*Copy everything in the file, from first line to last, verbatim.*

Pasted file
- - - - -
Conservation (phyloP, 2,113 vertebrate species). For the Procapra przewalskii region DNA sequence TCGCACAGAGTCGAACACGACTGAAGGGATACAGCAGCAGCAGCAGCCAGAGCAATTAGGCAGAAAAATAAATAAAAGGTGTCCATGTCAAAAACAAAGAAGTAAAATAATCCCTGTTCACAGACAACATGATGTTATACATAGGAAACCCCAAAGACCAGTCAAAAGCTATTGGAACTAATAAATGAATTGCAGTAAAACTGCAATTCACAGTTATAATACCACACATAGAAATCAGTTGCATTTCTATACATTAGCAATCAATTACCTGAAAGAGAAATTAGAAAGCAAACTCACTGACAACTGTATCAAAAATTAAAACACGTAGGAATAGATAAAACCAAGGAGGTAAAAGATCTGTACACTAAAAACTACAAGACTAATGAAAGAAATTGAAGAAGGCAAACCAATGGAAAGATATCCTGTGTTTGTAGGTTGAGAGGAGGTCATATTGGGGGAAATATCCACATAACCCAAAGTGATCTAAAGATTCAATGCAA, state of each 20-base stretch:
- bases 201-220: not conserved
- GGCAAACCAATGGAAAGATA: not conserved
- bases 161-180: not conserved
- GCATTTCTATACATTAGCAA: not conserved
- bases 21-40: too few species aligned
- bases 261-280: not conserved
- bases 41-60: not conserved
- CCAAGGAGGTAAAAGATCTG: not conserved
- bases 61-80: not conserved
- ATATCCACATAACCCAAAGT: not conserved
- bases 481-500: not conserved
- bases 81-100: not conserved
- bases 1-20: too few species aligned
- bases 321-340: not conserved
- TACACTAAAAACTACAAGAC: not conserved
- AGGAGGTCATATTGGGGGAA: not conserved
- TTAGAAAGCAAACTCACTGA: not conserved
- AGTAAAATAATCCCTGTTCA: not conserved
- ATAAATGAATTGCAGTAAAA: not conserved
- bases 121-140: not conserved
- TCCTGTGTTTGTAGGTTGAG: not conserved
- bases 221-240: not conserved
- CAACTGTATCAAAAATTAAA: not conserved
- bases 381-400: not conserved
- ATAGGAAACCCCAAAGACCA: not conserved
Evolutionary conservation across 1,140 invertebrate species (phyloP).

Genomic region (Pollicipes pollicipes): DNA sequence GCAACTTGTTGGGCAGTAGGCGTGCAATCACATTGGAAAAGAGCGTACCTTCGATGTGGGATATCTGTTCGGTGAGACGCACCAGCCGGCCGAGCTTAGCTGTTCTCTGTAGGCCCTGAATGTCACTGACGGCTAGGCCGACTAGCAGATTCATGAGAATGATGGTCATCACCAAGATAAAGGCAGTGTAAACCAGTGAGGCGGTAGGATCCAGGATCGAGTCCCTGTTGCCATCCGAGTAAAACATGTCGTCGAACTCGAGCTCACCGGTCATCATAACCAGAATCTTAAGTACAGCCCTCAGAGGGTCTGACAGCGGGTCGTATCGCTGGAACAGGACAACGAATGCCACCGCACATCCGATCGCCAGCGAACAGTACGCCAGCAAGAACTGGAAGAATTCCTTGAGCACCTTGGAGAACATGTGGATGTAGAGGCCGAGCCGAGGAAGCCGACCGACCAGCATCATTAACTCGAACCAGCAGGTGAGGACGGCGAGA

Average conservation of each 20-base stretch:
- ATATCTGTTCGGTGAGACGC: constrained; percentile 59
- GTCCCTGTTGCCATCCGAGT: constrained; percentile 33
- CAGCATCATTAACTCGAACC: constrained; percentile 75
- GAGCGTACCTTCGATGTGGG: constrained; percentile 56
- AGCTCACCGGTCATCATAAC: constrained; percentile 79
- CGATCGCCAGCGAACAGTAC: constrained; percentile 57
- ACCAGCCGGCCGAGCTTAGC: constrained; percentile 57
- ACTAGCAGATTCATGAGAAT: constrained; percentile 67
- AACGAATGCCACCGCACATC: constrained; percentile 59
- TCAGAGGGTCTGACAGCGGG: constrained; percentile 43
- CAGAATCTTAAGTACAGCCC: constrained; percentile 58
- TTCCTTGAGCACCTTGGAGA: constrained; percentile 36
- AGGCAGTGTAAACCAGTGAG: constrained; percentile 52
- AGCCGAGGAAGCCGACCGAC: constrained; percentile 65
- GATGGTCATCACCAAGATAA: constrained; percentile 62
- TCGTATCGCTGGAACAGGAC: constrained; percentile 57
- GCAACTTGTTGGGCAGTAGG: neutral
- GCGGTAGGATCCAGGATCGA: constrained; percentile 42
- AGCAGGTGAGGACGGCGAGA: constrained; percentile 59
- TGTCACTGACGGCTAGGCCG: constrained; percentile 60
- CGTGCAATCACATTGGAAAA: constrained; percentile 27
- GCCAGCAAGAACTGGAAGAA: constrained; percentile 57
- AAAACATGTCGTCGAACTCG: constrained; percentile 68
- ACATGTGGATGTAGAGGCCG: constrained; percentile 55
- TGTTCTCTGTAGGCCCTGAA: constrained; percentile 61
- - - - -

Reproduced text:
Conservation (phyloP, 2,113 vertebrate species). For the Procapra przewalskii region DNA sequence TCGCACAGAGTCGAACACGACTGAAGGGATACAGCAGCAGCAGCAGCCAGAGCAATTAGGCAGAAAAATAAATAAAAGGTGTCCATGTCAAAAACAAAGAAGTAAAATAATCCCTGTTCACAGACAACATGATGTTATACATAGGAAACCCCAAAGACCAGTCAAAAGCTATTGGAACTAATAAATGAATTGCAGTAAAACTGCAATTCACAGTTATAATACCACACATAGAAATCAGTTGCATTTCTATACATTAGCAATCAATTACCTGAAAGAGAAATTAGAAAGCAAACTCACTGACAACTGTATCAAAAATTAAAACACGTAGGAATAGATAAAACCAAGGAGGTAAAAGATCTGTACACTAAAAACTACAAGACTAATGAAAGAAATTGAAGAAGGCAAACCAATGGAAAGATATCCTGTGTTTGTAGGTTGAGAGGAGGTCATATTGGGGGAAATATCCACATAACCCAAAGTGATCTAAAGATTCAATGCAA, state of each 20-base stretch:
- bases 201-220: not conserved
- GGCAAACCAATGGAAAGATA: not conserved
- bases 161-180: not conserved
- GCATTTCTATACATTAGCAA: not conserved
- bases 21-40: too few species aligned
- bases 261-280: not conserved
- bases 41-60: not conserved
- CCAAGGAGGTAAAAGATCTG: not conserved
- bases 61-80: not conserved
- ATATCCACATAACCCAAAGT: not conserved
- bases 481-500: not conserved
- bases 81-100: not conserved
- bases 1-20: too few species aligned
- bases 321-340: not conserved
- TACACTAAAAACTACAAGAC: not conserved
- AGGAGGTCATATTGGGGGAA: not conserved
- TTAGAAAGCAAACTCACTGA: not conserved
- AGTAAAATAATCCCTGTTCA: not conserved
- ATAAATGAATTGCAGTAAAA: not conserved
- bases 121-140: not conserved
- TCCTGTGTTTGTAGGTTGAG: not conserved
- bases 221-240: not conserved
- CAACTGTATCAAAAATTAAA: not conserved
- bases 381-400: not conserved
- ATAGGAAACCCCAAAGACCA: not conserved
Evolutionary conservation across 1,140 invertebrate species (phyloP).

Genomic region (Pollicipes pollicipes): DNA sequence GCAACTTGTTGGGCAGTAGGCGTGCAATCACATTGGAAAAGAGCGTACCTTCGATGTGGGATATCTGTTCGGTGAGACGCACCAGCCGGCCGAGCTTAGCTGTTCTCTGTAGGCCCTGAATGTCACTGACGGCTAGGCCGACTAGCAGATTCATGAGAATGATGGTCATCACCAAGATAAAGGCAGTGTAAACCAGTGAGGCGGTAGGATCCAGGATCGAGTCCCTGTTGCCATCCGAGTAAAACATGTCGTCGAACTCGAGCTCACCGGTCATCATAACCAGAATCTTAAGTACAGCCCTCAGAGGGTCTGACAGCGGGTCGTATCGCTGGAACAGGACAACGAATGCCACCGCACATCCGATCGCCAGCGAACAGTACGCCAGCAAGAACTGGAAGAATTCCTTGAGCACCTTGGAGAACATGTGGATGTAGAGGCCGAGCCGAGGAAGCCGACCGACCAGCATCATTAACTCGAACCAGCAGGTGAGGACGGCGAGA

Average conservation of each 20-base stretch:
- ATATCTGTTCGGTGAGACGC: constrained; percentile 59
- GTCCCTGTTGCCATCCGAGT: constrained; percentile 33
- CAGCATCATTAACTCGAACC: constrained; percentile 75
- GAGCGTACCTTCGATGTGGG: constrained; percentile 56
- AGCTCACCGGTCATCATAAC: constrained; percentile 79
- CGATCGCCAGCGAACAGTAC: constrained; percentile 57
- ACCAGCCGGCCGAGCTTAGC: constrained; percentile 57
- ACTAGCAGATTCATGAGAAT: constrained; percentile 67
- AACGAATGCCACCGCACATC: constrained; percentile 59
- TCAGAGGGTCTGACAGCGGG: constrained; percentile 43
- CAGAATCTTAAGTACAGCCC: constrained; percentile 58
- TTCCTTGAGCACCTTGGAGA: constrained; percentile 36
- AGGCAGTGTAAACCAGTGAG: constrained; percentile 52
- AGCCGAGGAAGCCGACCGAC: constrained; percentile 65
- GATGGTCATCACCAAGATAA: constrained; percentile 62
- TCGTATCGCTGGAACAGGAC: constrained; percentile 57
- GCAACTTGTTGGGCAGTAGG: neutral
- GCGGTAGGATCCAGGATCGA: constrained; percentile 42
- AGCAGGTGAGGACGGCGAGA: constrained; percentile 59
- TGTCACTGACGGCTAGGCCG: constrained; percentile 60
- CGTGCAATCACATTGGAAAA: constrained; percentile 27
- GCCAGCAAGAACTGGAAGAA: constrained; percentile 57
- AAAACATGTCGTCGAACTCG: constrained; percentile 68
- ACATGTGGATGTAGAGGCCG: constrained; percentile 55
- TGTTCTCTGTAGGCCCTGAA: constrained; percentile 61